Enter Frank Zimmerman, who was then Ford Division's special vehicles manager and is now Lincoln-Mercury's marketing manager. It is April 16, 1964, in La Chartre, France, and the countryside is asplash with gay poppies and tulips. Parked out in the alley behind the old Hotel de Paris are two rather scruffy-looking Le Mans cars. They are 15 days old. They are Ford Primitives, not Ford-Ferraris, as they might have been. Zimmerman has accompanied the cars from England to get them ready for their Le Mans debut, a few weeks away. At this point, neither car has ever revved an engine in anger.
"In two days," says Zimmerman, "we wrecked both of them in trials. I called the U.S., up to my hips in shattered cars. I told Frey they went to beat hell but their tails wouldn't stay down."
Then began an effort that showed Ford wasn't about to quit. Zimmerman put both cars in shrouds, took them back to England and found enough nuts and bolts around to rebuild the two and make one new one. He wheeled them back to Le Mans, qualified them well (2, 4, 9), for the June race—and lost it (although the fourth-place Shelby Cobra of Gurney and Bob Bondurant proved to be the weekend's top Grand Touring racer). Ford Mark IIs lost in 1965, but then, of course, Ford clobbered Ferrari and the rest of the pack in 1966 and 1967.
Now, then. If you are any kind of mystery fan at all, or if you can work jigsaw puzzles or even chew gum and walk at the same time, you will have noted the theme running through these scenes.
Obvious. Nearly every key man involved in Ford's early-day racing program is now a vice-president.
"And that," says Frey, "should say something about our goals."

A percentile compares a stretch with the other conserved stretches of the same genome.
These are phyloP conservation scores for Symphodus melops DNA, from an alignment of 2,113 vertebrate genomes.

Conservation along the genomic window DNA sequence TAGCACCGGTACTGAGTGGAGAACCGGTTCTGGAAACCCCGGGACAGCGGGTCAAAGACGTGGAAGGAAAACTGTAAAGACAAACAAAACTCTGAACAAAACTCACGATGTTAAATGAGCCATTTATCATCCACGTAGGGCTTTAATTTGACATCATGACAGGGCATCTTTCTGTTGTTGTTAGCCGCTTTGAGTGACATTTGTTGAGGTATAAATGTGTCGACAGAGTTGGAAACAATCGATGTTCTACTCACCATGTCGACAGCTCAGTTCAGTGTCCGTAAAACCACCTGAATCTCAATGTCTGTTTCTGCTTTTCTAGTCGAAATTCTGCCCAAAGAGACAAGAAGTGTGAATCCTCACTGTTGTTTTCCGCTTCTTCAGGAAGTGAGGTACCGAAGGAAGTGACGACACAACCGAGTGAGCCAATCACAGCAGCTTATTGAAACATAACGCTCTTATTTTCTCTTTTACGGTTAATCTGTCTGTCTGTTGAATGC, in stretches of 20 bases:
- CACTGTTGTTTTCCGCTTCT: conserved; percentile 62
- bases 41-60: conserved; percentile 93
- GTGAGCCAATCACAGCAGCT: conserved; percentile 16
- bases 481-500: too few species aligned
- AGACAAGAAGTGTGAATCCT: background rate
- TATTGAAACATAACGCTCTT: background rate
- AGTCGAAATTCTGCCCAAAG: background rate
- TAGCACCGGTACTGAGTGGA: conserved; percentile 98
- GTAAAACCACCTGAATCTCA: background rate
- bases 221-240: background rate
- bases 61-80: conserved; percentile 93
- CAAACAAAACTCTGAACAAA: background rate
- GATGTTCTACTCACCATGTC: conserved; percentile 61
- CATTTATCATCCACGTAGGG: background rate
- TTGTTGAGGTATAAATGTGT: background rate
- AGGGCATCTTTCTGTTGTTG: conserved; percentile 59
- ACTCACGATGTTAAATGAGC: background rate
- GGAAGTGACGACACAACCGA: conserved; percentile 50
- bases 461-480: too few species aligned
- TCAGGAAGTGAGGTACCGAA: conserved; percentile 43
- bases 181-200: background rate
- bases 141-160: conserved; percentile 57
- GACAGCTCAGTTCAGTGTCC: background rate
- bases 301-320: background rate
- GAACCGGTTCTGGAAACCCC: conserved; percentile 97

It does, indeed. The Company Racers—at Chrysler and General Motors as well as at Ford—are doing considerably more than winning some and losing some. They are bringing back a feeling of pride that sweeps through their organizations. Most everyone at Ford is now a vicarious Racer—even the accountants in the company haircut and sweater-vest. And let a top Racer come straggling in on Monday morning, his eyes a lovely shade of cerise and still smelling faintly of expensive Scotch and good cigars—and nobody will raise an eyebrow. If they won on Sunday.
And so it goes at Ford. Iacocca likes the sound of racing cars in full cry, and he likes the passenger-car sales they stimulate every bit as much.
Passino has fond memories of Iacocca at Indy in 1963, when the first Lotus-Fords were qualifying in Offenhauser land.
"We were all there that day," says Passino. "Iacocca, Zimmerman, everybody. And we had two Ford engines in there with all those Offenhausers, remember? And those little old cars rolled out and you could hear this sudden hush—and then a swelling murmur running through the crowd. God! It was wonderful.